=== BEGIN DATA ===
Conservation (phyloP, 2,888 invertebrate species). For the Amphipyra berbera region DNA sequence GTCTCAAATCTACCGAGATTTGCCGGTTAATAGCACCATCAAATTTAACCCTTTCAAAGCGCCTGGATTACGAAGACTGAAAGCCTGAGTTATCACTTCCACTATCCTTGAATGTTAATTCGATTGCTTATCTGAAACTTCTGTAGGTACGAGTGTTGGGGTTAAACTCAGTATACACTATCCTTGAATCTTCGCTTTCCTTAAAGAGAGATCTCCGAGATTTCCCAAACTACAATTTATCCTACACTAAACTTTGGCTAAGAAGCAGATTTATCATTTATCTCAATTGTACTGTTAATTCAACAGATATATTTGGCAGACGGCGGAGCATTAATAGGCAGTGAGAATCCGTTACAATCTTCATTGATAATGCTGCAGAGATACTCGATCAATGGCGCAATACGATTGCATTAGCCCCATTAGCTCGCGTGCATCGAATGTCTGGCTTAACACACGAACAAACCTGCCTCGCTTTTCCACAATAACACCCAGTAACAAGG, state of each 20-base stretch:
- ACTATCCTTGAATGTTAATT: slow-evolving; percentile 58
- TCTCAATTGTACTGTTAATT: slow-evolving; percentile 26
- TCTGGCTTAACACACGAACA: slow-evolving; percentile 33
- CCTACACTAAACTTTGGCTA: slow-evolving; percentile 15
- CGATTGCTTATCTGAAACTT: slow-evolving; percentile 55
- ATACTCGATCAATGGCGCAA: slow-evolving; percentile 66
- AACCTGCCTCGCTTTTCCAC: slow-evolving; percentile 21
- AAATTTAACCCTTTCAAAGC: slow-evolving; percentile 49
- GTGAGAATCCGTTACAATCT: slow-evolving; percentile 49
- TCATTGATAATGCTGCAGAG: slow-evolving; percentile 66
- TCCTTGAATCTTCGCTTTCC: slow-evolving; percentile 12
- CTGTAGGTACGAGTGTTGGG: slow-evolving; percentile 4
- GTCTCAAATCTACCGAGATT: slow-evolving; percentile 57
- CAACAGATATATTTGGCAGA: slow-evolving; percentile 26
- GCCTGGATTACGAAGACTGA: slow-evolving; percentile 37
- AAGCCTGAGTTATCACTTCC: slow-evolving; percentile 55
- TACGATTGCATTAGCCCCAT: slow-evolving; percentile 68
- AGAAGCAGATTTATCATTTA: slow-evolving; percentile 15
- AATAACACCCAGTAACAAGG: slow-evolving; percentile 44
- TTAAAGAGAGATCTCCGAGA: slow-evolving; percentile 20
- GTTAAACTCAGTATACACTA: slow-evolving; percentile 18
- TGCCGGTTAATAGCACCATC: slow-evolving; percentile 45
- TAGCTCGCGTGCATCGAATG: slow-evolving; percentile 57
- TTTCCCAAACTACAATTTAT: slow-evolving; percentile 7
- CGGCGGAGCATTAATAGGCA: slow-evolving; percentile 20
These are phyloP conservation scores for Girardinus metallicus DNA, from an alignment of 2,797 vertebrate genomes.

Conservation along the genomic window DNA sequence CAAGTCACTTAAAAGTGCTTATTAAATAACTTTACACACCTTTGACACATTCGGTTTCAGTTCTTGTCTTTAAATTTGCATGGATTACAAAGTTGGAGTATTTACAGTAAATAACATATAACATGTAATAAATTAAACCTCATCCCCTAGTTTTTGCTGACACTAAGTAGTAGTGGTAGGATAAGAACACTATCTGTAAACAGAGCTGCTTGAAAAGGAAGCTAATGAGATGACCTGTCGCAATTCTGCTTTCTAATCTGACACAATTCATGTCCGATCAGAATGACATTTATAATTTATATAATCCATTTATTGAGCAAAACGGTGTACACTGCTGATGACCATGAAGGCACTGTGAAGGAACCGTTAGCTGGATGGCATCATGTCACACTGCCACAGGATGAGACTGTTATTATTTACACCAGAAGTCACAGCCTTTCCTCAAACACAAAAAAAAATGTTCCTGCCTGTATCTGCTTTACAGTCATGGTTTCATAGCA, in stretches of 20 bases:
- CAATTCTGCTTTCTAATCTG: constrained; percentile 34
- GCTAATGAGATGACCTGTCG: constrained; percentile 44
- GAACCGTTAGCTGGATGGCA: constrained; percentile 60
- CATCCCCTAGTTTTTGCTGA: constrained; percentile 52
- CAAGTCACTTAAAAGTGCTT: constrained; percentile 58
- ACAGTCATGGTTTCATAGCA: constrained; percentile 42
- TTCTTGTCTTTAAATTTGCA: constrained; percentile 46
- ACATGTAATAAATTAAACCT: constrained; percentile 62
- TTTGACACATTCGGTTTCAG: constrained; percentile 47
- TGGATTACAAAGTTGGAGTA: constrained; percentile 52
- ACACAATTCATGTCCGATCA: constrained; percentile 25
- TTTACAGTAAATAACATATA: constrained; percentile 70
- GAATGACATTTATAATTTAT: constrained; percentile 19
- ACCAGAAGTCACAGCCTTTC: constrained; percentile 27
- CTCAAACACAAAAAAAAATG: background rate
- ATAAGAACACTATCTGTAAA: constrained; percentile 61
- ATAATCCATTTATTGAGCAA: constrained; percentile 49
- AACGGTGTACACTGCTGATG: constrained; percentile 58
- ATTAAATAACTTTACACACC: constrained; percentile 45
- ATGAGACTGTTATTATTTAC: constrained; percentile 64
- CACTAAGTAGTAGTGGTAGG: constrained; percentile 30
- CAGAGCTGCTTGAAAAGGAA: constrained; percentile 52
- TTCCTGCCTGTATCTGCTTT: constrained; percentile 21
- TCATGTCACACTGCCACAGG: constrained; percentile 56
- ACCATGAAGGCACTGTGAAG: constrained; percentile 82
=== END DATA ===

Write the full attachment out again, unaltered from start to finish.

Conservation (phyloP, 2,888 invertebrate species). For the Amphipyra berbera region DNA sequence GTCTCAAATCTACCGAGATTTGCCGGTTAATAGCACCATCAAATTTAACCCTTTCAAAGCGCCTGGATTACGAAGACTGAAAGCCTGAGTTATCACTTCCACTATCCTTGAATGTTAATTCGATTGCTTATCTGAAACTTCTGTAGGTACGAGTGTTGGGGTTAAACTCAGTATACACTATCCTTGAATCTTCGCTTTCCTTAAAGAGAGATCTCCGAGATTTCCCAAACTACAATTTATCCTACACTAAACTTTGGCTAAGAAGCAGATTTATCATTTATCTCAATTGTACTGTTAATTCAACAGATATATTTGGCAGACGGCGGAGCATTAATAGGCAGTGAGAATCCGTTACAATCTTCATTGATAATGCTGCAGAGATACTCGATCAATGGCGCAATACGATTGCATTAGCCCCATTAGCTCGCGTGCATCGAATGTCTGGCTTAACACACGAACAAACCTGCCTCGCTTTTCCACAATAACACCCAGTAACAAGG, state of each 20-base stretch:
- ACTATCCTTGAATGTTAATT: slow-evolving; percentile 58
- TCTCAATTGTACTGTTAATT: slow-evolving; percentile 26
- TCTGGCTTAACACACGAACA: slow-evolving; percentile 33
- CCTACACTAAACTTTGGCTA: slow-evolving; percentile 15
- CGATTGCTTATCTGAAACTT: slow-evolving; percentile 55
- ATACTCGATCAATGGCGCAA: slow-evolving; percentile 66
- AACCTGCCTCGCTTTTCCAC: slow-evolving; percentile 21
- AAATTTAACCCTTTCAAAGC: slow-evolving; percentile 49
- GTGAGAATCCGTTACAATCT: slow-evolving; percentile 49
- TCATTGATAATGCTGCAGAG: slow-evolving; percentile 66
- TCCTTGAATCTTCGCTTTCC: slow-evolving; percentile 12
- CTGTAGGTACGAGTGTTGGG: slow-evolving; percentile 4
- GTCTCAAATCTACCGAGATT: slow-evolving; percentile 57
- CAACAGATATATTTGGCAGA: slow-evolving; percentile 26
- GCCTGGATTACGAAGACTGA: slow-evolving; percentile 37
- AAGCCTGAGTTATCACTTCC: slow-evolving; percentile 55
- TACGATTGCATTAGCCCCAT: slow-evolving; percentile 68
- AGAAGCAGATTTATCATTTA: slow-evolving; percentile 15
- AATAACACCCAGTAACAAGG: slow-evolving; percentile 44
- TTAAAGAGAGATCTCCGAGA: slow-evolving; percentile 20
- GTTAAACTCAGTATACACTA: slow-evolving; percentile 18
- TGCCGGTTAATAGCACCATC: slow-evolving; percentile 45
- TAGCTCGCGTGCATCGAATG: slow-evolving; percentile 57
- TTTCCCAAACTACAATTTAT: slow-evolving; percentile 7
- CGGCGGAGCATTAATAGGCA: slow-evolving; percentile 20
These are phyloP conservation scores for Girardinus metallicus DNA, from an alignment of 2,797 vertebrate genomes.

Conservation along the genomic window DNA sequence CAAGTCACTTAAAAGTGCTTATTAAATAACTTTACACACCTTTGACACATTCGGTTTCAGTTCTTGTCTTTAAATTTGCATGGATTACAAAGTTGGAGTATTTACAGTAAATAACATATAACATGTAATAAATTAAACCTCATCCCCTAGTTTTTGCTGACACTAAGTAGTAGTGGTAGGATAAGAACACTATCTGTAAACAGAGCTGCTTGAAAAGGAAGCTAATGAGATGACCTGTCGCAATTCTGCTTTCTAATCTGACACAATTCATGTCCGATCAGAATGACATTTATAATTTATATAATCCATTTATTGAGCAAAACGGTGTACACTGCTGATGACCATGAAGGCACTGTGAAGGAACCGTTAGCTGGATGGCATCATGTCACACTGCCACAGGATGAGACTGTTATTATTTACACCAGAAGTCACAGCCTTTCCTCAAACACAAAAAAAAATGTTCCTGCCTGTATCTGCTTTACAGTCATGGTTTCATAGCA, in stretches of 20 bases:
- CAATTCTGCTTTCTAATCTG: constrained; percentile 34
- GCTAATGAGATGACCTGTCG: constrained; percentile 44
- GAACCGTTAGCTGGATGGCA: constrained; percentile 60
- CATCCCCTAGTTTTTGCTGA: constrained; percentile 52
- CAAGTCACTTAAAAGTGCTT: constrained; percentile 58
- ACAGTCATGGTTTCATAGCA: constrained; percentile 42
- TTCTTGTCTTTAAATTTGCA: constrained; percentile 46
- ACATGTAATAAATTAAACCT: constrained; percentile 62
- TTTGACACATTCGGTTTCAG: constrained; percentile 47
- TGGATTACAAAGTTGGAGTA: constrained; percentile 52
- ACACAATTCATGTCCGATCA: constrained; percentile 25
- TTTACAGTAAATAACATATA: constrained; percentile 70
- GAATGACATTTATAATTTAT: constrained; percentile 19
- ACCAGAAGTCACAGCCTTTC: constrained; percentile 27
- CTCAAACACAAAAAAAAATG: background rate
- ATAAGAACACTATCTGTAAA: constrained; percentile 61
- ATAATCCATTTATTGAGCAA: constrained; percentile 49
- AACGGTGTACACTGCTGATG: constrained; percentile 58
- ATTAAATAACTTTACACACC: constrained; percentile 45
- ATGAGACTGTTATTATTTAC: constrained; percentile 64
- CACTAAGTAGTAGTGGTAGG: constrained; percentile 30
- CAGAGCTGCTTGAAAAGGAA: constrained; percentile 52
- TTCCTGCCTGTATCTGCTTT: constrained; percentile 21
- TCATGTCACACTGCCACAGG: constrained; percentile 56
- ACCATGAAGGCACTGTGAAG: constrained; percentile 82